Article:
Oscott College, Sunday, 19 September 2010
Most Holy Father,
As we gather with you, together with our much loved Apostolic Nuncio, it is my joy and privilege to address you.
After all the joy, excitement and intensity of these four days of your most historic visit, we now cherish these moments of prayerful reflection with you.
This chapel holds a precious place in our history. It was here, in the first gathering of the newly appointed bishops, in 1852 that a new strategy for the Church in these countries was fashioned, a strategy which has proved to be enduring and fruitful. It centred on the importance of education in the faith and on the building up of parish life.
During the Synod, the imagination of the bishops was fired by the powerful preaching of Fr John Henry Newman, from that very pulpit. He was bold enough to speak of a new spring in the history of the Catholic faith in this place.
That historic moment has some resonances for us gathered here today. This moment with you is in a kind of ‘Upper Room’. Here, in your guidance and blessing, we seek the inspiration of the Holy Spirit for our mission.
Time and again, you have spoken of the importance of the contribution of the Christian faith in our society, not least because, in your own words, ‘if the moral principles underpinning the democratic process are themselves determined by nothing more solid than social consensus, then the fragility of the process becomes all too evident.’(Westminster Hall) We can already sense a new openness to this question, and to the role of faith communities, not only in the stance of the Government but also in the hearts and willingness of so many people. We will pursue and build on these opportunities for the common good of all.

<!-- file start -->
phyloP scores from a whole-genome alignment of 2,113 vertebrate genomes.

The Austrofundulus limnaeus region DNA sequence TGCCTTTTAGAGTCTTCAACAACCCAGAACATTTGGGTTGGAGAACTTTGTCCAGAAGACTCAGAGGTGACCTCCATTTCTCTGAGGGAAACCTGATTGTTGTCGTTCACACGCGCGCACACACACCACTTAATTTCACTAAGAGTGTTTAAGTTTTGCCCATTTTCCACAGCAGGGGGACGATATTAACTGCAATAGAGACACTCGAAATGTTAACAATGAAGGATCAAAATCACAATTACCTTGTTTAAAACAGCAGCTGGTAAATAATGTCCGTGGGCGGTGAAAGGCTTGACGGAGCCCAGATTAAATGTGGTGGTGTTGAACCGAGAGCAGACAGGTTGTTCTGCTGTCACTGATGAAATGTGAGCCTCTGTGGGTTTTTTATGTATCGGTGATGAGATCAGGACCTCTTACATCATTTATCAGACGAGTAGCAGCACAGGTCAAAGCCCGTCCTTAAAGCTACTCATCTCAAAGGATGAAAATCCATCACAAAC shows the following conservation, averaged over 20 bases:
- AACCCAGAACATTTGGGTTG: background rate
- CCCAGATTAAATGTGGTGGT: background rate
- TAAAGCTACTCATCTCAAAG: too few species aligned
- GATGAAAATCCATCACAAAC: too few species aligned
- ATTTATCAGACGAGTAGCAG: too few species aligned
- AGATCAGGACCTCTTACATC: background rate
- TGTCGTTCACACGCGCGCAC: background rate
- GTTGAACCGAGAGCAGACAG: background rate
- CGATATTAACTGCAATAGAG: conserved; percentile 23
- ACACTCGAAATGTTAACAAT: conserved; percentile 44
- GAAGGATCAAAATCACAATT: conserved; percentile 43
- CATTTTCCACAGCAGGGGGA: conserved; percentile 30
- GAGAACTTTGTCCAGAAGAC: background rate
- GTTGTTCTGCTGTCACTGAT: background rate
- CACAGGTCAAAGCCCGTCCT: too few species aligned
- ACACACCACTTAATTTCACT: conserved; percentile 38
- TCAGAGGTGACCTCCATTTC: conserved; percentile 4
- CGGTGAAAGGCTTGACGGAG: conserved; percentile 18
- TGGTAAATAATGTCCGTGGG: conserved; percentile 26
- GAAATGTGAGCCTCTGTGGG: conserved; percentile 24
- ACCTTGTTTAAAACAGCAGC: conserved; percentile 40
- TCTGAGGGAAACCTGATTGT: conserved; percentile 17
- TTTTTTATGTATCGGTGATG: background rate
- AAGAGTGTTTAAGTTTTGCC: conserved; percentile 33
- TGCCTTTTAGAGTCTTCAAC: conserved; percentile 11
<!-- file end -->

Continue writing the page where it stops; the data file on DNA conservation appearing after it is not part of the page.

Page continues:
In speaking to us you have urged young people to find their fulfilment in a love for Christ, a love which will show them that, first, they are loved by Him. That must be true for us too. You have urged our priests to be faithful to their ministry and we bishops to be fathers to our priests. This we will strive to do. You have meditated with us on the ‘unity between Christ’s sacrifice on the Cross, the Eucharistic sacrifice which he has given to his Church and his eternal priesthood’ in which we participate in daily living. You words point to our baptismal calling ‘to bring the reconciling power of his sacrifice to the world in which we live.’(Westminster Cathedral)
In this context, you have encouraged us in our work of safeguarding and shown an open heart to those who have suffered through our neglect. For this we thank you. You have reminded us of the importance of sensitive care of the elderly, offered with deep respect and recognition of their spiritual journey. You have reached out to our friends in other faiths, committing us again to work with them and seeking from them an open and reciprocal dialogue. You have led us in prayer and dialogue with our fellow brothers and sisters in Christ, strengthening our friendship and cooperation with them. The warmth and depth of our prayer together in Westminster Abbey will long remain in our hearts.